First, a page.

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There have been near misses in international efforts to strike a deal with Iran, but none came closer than the Turkey-Brazil proposal to resolving the fundamental demands of both the United States and Iran. At heart, Western powers want to ensure that Iran is not pursuing nuclear weapons capabilities, while Tehran wants to ensure it preserves its “right” to develop a peaceful nuclear program.

Based on an American proposal from the previous year, the 2010 Turkey-Brazil proposal would have allowed Iran to send large quantities of its low-enriched uranium to Turkey to be refined to medical reactor-grade purity, for the production of medical isotopes but not the development of a nuclear weapon.

It was a good idea in principle, and was too easily dismissed by the P5+1 negotiators when it was brought back to the table by a joint effort by Turkey and Brazil. One of the key reasons the Americans mentioned for rejecting the deal was that numbers for the amount of enriched uranium to be transferred out that were discussed in 2009 were already obsolete by 2010, as Iran had continued enriching uranium over the course of the negotiations.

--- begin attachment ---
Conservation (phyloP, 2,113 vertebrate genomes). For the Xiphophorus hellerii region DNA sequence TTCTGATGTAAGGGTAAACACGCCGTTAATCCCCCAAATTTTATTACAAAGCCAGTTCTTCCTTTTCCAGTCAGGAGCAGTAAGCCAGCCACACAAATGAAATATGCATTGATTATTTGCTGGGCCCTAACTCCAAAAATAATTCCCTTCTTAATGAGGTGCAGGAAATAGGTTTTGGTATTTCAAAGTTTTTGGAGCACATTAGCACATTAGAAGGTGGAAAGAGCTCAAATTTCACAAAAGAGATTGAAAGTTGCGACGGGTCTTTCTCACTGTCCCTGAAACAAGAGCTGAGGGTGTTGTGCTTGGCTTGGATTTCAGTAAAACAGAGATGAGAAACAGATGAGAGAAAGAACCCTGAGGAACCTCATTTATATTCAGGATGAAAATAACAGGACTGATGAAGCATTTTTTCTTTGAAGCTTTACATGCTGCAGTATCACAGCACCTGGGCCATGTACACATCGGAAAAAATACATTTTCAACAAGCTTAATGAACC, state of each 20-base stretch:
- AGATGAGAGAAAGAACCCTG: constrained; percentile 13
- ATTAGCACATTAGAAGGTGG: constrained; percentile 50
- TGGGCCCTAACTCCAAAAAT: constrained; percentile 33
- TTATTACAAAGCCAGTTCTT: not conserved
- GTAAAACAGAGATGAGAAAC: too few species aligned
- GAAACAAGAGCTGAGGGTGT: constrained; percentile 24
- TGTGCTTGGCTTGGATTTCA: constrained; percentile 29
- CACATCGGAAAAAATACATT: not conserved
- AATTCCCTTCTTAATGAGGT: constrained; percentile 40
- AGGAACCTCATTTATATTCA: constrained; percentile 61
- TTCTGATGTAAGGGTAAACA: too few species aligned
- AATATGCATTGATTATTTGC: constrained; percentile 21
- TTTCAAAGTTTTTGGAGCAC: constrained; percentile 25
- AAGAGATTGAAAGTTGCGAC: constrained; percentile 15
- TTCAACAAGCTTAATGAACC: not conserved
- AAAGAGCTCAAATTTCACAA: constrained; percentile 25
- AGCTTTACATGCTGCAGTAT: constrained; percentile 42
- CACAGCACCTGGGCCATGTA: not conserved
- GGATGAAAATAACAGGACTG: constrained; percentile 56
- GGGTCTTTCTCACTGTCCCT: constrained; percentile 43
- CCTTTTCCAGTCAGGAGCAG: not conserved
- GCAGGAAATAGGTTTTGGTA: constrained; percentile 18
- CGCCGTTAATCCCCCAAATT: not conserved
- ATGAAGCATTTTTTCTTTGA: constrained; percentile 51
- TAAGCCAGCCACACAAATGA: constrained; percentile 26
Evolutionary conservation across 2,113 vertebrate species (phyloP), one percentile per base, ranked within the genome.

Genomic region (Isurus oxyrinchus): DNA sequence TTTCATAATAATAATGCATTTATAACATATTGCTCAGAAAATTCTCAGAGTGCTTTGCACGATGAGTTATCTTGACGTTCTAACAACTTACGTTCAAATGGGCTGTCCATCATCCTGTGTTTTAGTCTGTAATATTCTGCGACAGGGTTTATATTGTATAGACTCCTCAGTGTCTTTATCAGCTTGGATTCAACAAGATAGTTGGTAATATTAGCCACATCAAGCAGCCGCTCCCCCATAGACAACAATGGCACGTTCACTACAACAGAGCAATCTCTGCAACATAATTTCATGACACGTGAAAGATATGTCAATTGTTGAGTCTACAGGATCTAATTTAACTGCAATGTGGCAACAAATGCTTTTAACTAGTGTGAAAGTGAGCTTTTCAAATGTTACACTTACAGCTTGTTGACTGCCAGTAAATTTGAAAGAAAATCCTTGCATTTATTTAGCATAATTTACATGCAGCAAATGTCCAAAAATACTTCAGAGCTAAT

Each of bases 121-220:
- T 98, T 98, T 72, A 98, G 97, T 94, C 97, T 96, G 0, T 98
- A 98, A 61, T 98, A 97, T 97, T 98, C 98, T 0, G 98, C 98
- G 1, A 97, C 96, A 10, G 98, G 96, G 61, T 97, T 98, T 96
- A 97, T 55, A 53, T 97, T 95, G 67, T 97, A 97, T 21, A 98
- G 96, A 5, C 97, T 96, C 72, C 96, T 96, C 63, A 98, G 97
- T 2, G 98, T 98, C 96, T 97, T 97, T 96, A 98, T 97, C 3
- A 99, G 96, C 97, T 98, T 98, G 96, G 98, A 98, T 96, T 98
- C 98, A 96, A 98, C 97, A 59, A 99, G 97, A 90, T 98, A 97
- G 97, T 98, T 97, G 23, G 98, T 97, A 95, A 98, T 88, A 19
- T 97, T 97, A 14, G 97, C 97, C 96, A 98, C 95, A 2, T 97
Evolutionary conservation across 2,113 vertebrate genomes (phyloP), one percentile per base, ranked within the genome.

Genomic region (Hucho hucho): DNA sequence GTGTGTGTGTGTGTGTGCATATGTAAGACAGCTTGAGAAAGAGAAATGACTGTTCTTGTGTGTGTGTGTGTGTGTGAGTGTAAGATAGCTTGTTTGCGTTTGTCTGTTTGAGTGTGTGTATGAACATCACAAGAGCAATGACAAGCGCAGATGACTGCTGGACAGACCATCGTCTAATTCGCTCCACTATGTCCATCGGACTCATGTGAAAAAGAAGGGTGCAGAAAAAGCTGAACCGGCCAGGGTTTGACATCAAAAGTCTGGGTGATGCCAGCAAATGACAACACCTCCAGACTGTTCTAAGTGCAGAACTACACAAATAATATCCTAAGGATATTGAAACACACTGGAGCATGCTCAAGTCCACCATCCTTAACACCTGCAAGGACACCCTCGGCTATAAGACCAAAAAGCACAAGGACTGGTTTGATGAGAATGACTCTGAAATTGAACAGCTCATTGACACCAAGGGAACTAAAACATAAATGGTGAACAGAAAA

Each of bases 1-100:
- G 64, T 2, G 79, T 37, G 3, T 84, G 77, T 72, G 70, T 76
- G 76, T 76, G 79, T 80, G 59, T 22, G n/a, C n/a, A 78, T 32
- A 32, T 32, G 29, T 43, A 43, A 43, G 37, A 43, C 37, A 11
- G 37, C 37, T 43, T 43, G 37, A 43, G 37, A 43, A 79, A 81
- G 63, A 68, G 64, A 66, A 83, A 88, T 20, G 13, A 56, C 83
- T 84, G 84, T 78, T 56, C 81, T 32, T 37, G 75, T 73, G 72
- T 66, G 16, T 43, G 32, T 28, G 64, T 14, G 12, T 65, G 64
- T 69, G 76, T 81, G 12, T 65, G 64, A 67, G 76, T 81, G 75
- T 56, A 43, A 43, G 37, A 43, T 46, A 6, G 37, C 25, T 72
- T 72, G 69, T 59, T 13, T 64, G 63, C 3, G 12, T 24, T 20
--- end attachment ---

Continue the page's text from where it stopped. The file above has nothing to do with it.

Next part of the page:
As negotiators approach talks this time around, the specifics of an updated proposal along the lines of the Turkey-Brazil deal would have to be reworked, but the original approach was sound, and it is worth another try.

Nuclear negotiations with Iran have been consistently undermined by the adversarial relationship between Iran and the West. Decades of mutual distrust have made it nearly impossible to broker an agreement. The Turkey-Brazil negotiation circumvented this tension, and Turkish and Brazilian diplomats leveraged their warm relations with Iran, the United States, and European countries and their own status as rising powers in the international community to present themselves as honest brokers.

The need for credible intermediaries has not abated in the past year and a half. In fact, if there is any hope that a deal can still be reached, the chances of success will be best if both Iran and the P5+1 can work with intermediary countries that are trusted on both sides.